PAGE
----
Fourier, FrançoIs cHarles mArie
Fourier, François Charles Marie a philosophical socialist, was born at Besancon April 7, 1772. His father designed him for trade, but he never took to it willingly. In 1796 he entered the French army, but in 1798 he left it and entered a mercantile house at Marseilles. His mind seems to have been turned about this time to social questions by the scarcity of food and the terrible sufferings of the poor. The relations of capital to labor, and similar social problems, occupied his mind intensely for several years, and in 1808 he issued his first book, entitled Theorie des Quatre Mouvements et des Destinees Generales. "It is the strangest, most mystical, and most startling of all his works, though merely given as a general announcement of his theory. Surprise and wonder were the only effects which it produced on those who read it, and the few public writers who reviewed it." In 1821 he removed to Paris, in order to publish his writings, and he lived there, with some interruptions, to his death, October 10, 1837. His principal works are Theorie des Quatres Mouvements et des Destinees Generales (1808, 8vo): — Traite de Association Domestique Agricole (1822, 2 volumes, 8vo): — Le Nouveau Monde, Industriel et Societaire (1829); a Livret d'annonce (1830): — Pieges et Charlatanisme des deux Sectes St. Simon et Owen (1831): — La Fausse Industrie, morcelee, repugnante, mensongere, et l'Antidote, l'Industrie naturelle, combinee, attrayante. His (Euvres completes were published at Paris in 6 volumes (1840-46). The Passions of the Human Soul, translated by Morell, was published in London in 1851 (2 volumes, 8vo). "His philosophy may be divided into science and praxis, or his psychological and ontological theory and its application in his societary system. The first comprises what he styles passional attraction, the last its application to society in industrial association. His psychology is confined to an analysis of the affections, from which he infers that the Newtonian principle of attraction is equally applicable to the social and mental worlds, and that society should be moulded in accordance with the diversity and intensity of individual attractions. Unity in diversity and harmony in contrast is what he professes to achieve in his new social system. This principle of passional attraction is regarded by Fourier as his grand discovery, which had been culpably neglected and overlooked by past philosophers" (Tennemann, Hist. Philos. § 435). Among the followers of Fourier are counted Considerant, Pompery, Lemoyn, Hennequin, Jules Lechevalier, and Transen. Several periodicals mostly short-lived, have been established for the defense of Fourierism, as Le Nouveau Monde, Le Phalanstere, La Phalange, La Democratie Pacifique.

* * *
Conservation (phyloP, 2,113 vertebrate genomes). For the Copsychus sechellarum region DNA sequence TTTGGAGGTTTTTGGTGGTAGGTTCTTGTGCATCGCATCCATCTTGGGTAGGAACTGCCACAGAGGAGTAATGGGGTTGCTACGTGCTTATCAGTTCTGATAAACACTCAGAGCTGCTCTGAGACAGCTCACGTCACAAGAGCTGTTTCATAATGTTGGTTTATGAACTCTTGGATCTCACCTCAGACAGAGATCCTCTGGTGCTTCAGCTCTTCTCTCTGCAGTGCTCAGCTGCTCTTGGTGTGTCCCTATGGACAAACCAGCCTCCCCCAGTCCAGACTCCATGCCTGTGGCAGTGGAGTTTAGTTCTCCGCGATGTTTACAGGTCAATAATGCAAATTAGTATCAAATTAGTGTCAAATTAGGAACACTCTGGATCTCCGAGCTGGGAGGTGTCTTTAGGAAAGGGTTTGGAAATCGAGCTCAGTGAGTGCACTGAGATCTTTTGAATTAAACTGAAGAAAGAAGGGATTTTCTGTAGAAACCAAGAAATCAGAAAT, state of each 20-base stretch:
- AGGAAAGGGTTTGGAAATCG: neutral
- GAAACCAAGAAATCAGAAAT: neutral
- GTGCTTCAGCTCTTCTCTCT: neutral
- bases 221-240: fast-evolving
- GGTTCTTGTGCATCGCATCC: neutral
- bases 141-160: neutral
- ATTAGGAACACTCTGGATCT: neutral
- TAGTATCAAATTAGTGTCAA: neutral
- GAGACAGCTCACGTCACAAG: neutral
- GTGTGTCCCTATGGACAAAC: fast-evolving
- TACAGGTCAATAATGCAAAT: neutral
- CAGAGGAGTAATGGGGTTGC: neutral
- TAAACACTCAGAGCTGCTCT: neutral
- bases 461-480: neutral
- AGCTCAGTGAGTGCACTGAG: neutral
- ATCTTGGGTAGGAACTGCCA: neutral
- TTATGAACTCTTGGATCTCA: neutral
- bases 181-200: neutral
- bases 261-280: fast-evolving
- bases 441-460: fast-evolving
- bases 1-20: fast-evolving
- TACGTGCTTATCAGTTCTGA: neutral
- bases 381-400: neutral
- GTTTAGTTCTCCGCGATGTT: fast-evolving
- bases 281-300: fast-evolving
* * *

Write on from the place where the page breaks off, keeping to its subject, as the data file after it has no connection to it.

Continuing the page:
Several attempts to carry out the view of Fourier were made in France, the United States, and Brazil, but all failed. See Gamond, Fourier and his System (London, 1842, 8vo); Doherty, False Association, with Memoir of Fourier (London, 1841, 8vo); Christian Examiner, 36:57; Methodist Quarterly Rev. 5:545. SEE COMMUNISM.